The third story with Epony was more self-contained. A short story that had a clear beginning, middle, and end. My need for a satisfying story was quenched–even if the story itself wasn’t as good as the first two. And then when the fourth story with Reef ends, I’m starting to feel that my enjoyment of the book was diminishing.

Still. No matter. The final story promises to link all the stories together. I tell myself that it will work out, probably, because why else would people be saying the story was good. I started to hold on to the promise of the book blurbs. Of people saying the book was good–

And then I read the final story. A story that was supposed to link all the stories together. And it does, yes. But the stories were already linked in the first place. Reef’s story was spurned on by Epony’s. Epony’s by Brixney’s. Brixney’s by Dylan’s. And yes, technically the book didn’t lie when it promised an alarming secret that links all five stories.

But it’s a horrible link. It doesn’t tie up the stories together. They remain vignettes of half-realized premises that never became whole. Except the third story. And as I turn the final page, I find myself asking if the gimmick of linking these stories with a last story was realized because the author couldn’t find a way to wrap up the individual stories. That she couldn’t push the story forward to a satisfying conclusion.

Because the book ends and I don’t get the point of it all.

Because the book ends, and the weakest story in terms of originality and characterization suddenly becomes the strongest for actually having an ending and character growth.

Because the book ends, and all I want is the chance to go back in time and stop myself from buying it. Or, at the very least, warn myself not to expect anything from it. Can I do that? Can I go back in time and stop myself from hoping that this book would give me any satisfaction?

Book: Doctor Who and The Blood Cell

"The Blood Cell"

An asteroid in the farthest reaches of space–the most secure prison for the most dangerous of criminals. The Governor is responsible for the cruellest murderers, so he’s not impressed by the arrival of the man they’re calling the most dangerous criminal in the quadrant. Or, as he prefers to be known, the Doctor.

But when the new prisoner immediately sets about trying to escape, and keeps trying, the Governor sets out to find out why. Who is the Doctor and what’s he really doing here? And who is the young woman who comes every day to visit him, only to be turned away by the guards?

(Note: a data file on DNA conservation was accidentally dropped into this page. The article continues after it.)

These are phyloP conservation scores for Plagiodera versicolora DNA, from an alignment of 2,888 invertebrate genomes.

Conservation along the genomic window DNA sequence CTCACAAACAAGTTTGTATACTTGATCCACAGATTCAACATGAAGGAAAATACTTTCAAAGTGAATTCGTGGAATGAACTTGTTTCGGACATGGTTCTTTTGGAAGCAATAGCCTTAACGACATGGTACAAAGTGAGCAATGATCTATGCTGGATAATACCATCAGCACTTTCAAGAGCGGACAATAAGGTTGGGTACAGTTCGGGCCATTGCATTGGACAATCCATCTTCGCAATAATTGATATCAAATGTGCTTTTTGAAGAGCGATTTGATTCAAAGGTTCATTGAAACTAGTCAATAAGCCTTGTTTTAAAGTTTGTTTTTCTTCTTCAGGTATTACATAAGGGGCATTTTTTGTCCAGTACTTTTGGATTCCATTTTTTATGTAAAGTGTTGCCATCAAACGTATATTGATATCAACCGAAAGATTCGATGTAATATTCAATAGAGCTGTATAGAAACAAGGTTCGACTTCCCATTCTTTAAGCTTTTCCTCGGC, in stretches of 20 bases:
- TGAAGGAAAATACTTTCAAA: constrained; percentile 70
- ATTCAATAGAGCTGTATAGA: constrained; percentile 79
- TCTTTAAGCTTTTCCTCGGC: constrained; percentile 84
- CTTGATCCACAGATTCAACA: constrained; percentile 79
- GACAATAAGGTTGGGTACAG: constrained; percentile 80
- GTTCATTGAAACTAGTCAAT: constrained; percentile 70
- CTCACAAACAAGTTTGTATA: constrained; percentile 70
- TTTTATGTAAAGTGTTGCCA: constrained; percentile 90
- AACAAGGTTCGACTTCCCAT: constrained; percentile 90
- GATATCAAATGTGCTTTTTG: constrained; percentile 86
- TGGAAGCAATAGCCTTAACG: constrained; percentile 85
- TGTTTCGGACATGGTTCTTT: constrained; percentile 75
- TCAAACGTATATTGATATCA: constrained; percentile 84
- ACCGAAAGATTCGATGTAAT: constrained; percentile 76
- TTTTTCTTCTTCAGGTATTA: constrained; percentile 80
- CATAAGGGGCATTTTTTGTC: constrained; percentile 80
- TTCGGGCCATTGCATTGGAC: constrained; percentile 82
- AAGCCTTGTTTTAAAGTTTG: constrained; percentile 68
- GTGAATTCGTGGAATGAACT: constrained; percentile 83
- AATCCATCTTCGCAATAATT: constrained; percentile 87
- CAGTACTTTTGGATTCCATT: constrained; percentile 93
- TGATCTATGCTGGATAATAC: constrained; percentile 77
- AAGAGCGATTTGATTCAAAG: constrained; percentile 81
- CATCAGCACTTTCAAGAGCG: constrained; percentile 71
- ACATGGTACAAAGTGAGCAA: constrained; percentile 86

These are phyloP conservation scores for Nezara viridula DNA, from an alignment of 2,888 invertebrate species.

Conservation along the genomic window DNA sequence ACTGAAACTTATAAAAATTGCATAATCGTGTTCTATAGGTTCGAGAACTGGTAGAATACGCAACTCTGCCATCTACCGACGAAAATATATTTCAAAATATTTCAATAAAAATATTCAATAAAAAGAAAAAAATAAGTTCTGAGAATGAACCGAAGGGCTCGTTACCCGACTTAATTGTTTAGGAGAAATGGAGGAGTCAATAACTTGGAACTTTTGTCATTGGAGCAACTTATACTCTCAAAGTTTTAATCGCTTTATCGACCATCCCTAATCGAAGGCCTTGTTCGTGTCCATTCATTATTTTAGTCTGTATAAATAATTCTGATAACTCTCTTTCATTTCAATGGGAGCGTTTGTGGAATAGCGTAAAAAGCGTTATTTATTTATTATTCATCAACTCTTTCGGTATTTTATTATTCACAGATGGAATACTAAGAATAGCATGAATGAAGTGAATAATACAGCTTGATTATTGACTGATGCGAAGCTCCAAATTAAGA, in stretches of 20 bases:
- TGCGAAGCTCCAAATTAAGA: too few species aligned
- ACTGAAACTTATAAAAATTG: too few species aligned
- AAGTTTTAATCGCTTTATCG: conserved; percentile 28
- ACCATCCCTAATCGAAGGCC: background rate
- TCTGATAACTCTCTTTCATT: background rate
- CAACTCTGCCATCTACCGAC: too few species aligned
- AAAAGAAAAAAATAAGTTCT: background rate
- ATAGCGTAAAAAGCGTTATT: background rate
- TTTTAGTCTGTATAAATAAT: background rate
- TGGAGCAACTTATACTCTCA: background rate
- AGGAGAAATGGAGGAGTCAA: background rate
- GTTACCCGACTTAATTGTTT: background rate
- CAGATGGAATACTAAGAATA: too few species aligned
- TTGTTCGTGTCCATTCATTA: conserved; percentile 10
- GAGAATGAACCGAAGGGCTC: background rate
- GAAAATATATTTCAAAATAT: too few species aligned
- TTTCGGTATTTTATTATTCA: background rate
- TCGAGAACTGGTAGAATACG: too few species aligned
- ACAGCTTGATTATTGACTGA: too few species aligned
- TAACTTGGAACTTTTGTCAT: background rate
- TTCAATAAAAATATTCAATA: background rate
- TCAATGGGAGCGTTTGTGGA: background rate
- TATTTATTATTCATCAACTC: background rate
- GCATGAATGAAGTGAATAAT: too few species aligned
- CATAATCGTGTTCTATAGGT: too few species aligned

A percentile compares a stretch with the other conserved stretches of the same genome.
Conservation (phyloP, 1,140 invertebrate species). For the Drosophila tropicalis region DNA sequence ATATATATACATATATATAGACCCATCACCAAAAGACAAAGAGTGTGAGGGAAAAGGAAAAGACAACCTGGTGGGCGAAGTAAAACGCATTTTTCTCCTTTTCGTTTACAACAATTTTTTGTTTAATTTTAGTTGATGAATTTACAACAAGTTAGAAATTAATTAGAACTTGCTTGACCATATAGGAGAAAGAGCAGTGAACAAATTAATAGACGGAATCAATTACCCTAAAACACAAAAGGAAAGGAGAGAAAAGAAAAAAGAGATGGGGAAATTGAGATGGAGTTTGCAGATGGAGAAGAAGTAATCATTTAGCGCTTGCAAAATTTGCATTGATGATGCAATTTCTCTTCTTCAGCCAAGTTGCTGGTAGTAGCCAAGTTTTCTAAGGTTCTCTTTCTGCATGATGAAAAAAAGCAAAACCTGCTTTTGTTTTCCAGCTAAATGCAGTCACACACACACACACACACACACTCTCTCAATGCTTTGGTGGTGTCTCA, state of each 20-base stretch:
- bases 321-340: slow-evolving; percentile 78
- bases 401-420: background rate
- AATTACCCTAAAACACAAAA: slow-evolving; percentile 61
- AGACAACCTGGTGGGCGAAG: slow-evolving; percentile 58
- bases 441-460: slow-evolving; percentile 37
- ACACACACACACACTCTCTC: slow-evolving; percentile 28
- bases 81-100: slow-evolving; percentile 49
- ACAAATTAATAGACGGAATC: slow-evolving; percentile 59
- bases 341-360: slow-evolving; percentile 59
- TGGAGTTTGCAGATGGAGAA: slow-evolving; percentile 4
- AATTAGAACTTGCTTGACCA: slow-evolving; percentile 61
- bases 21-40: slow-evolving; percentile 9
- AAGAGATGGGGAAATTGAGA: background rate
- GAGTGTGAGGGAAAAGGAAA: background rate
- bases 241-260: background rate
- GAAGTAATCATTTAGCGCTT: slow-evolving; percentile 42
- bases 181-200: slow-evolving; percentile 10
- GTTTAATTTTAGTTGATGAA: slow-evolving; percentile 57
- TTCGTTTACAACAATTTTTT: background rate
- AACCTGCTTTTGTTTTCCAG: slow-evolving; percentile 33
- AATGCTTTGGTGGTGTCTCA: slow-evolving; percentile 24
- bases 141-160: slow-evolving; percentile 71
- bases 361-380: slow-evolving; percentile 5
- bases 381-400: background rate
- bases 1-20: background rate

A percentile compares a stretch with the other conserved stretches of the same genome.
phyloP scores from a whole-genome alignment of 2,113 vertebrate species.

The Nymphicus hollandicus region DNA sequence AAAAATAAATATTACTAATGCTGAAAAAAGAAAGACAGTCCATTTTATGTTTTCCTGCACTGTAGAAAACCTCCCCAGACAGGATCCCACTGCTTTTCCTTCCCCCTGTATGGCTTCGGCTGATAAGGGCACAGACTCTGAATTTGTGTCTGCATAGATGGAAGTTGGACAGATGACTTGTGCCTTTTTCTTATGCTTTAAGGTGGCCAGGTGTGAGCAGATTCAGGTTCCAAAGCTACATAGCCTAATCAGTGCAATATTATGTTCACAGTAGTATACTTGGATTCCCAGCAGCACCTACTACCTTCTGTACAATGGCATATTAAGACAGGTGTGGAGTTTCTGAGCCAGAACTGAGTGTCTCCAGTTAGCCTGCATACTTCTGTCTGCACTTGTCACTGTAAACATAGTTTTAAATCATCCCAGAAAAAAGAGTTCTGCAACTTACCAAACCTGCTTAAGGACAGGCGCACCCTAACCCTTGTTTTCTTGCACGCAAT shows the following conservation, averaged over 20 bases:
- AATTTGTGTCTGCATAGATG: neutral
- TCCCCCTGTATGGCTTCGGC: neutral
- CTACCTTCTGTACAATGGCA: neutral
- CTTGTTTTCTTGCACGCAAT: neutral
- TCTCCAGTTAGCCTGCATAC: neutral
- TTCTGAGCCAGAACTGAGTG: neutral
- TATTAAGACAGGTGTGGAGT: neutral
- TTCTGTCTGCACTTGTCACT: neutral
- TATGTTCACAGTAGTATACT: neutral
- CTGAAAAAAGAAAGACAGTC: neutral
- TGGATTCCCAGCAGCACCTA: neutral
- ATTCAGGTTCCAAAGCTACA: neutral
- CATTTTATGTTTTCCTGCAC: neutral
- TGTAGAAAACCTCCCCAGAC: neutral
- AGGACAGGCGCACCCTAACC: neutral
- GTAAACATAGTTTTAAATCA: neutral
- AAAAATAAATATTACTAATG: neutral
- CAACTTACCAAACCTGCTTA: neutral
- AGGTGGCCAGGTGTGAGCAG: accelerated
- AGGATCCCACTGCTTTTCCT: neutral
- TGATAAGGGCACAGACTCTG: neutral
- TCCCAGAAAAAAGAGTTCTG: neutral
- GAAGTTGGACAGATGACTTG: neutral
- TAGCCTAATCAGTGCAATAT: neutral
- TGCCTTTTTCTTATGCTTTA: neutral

When the killing finally starts, the Governor begins to get his answers…

I haven’t read many Doctor Who novel tie-ins, but the ones that I have read haven’t really been all that memorable. Still, I picked this book up because it was one that starred the Twelfth Doctor, the latest incarnation of our titular character. You see, I wasn’t really happy with the stories since he came into the picture, and I felt like this latest version of the Doctor was getting short-changed. I figured, if I still didn’t like him in book form–then maybe I just wasn’t interested in the Doctor anymore.

The thing is: I fell in love with the Doctor again while reading The Blood Cell.

Story-wise, The Blood Cell isn’t really anything special. It’s a space thriller with conspiracies and timey-wimey stuff. But it worked–because we weren’t seeing The Doctor through Clara’s eyes. It worked because we were getting a new perspective on the adventures of The Doctor and his companion–from someone who is just as flawed as they are.

Sure, the Governor bordered on annoying at times, but he never broke character. Not that there was a lot to begin with. He was the perfect reader surrogate; reacting when we’re supposed to react, and discovering the mystery of the prison along us.

But what I loved most about the book was how The Doctor was written. I could imagine Peter Capaldi saying the lines. And I loved that he didn’t have a lot of interactions with Clara, allowing him to have a personality that isn’t reliant on this particular companion. And there was a sense of suspense. Something that was missing in most of Series 8.

After putting the book down, that’s when it clicked for me: I wasn’t really tired of the Doctor after all. I was just tired of the epic adventures that he seem to be getting sucked into every episode. That’s why I loved Time Heist–when he just had to penetrate a bank and steal something. And the Flatliners, which, although it threatened the existence of the world as we knew it, also had a sense of smallness.

I’m tired of grandeur. Epic isn’t special when it happens all the time.

And until the television series learns to scale back on what’s big and what’s making a splash, I think I’ll pick up more books to balance out the program’s too-fast-too-furious take on Doctor Who.

Book: Eternity’s Wheel

"Eternity's Wheel"

Joey Harker is a leader.

With InterWorld trapped by HEX and his only other companion–the mysterious Time Agent Acacia Jones–missing in action, Joey’s the only one left. Though injured and alone, he refuses to give up. How can he, when all the worlds are depending on him?

As the threat of FrostNight looms ever closer, Joey seeks out more of his fellow Walkers across the Altiverse, training them as fast as he can and trying to track down InterWorld Base Town along the way. But even a solid team of recruits–including Acacia’s brother, Avery, who’s not a recruit so much as a tenuous ally–can’t prepare Joey for the ultimate showdown with InterWorld’s enemies, old and new.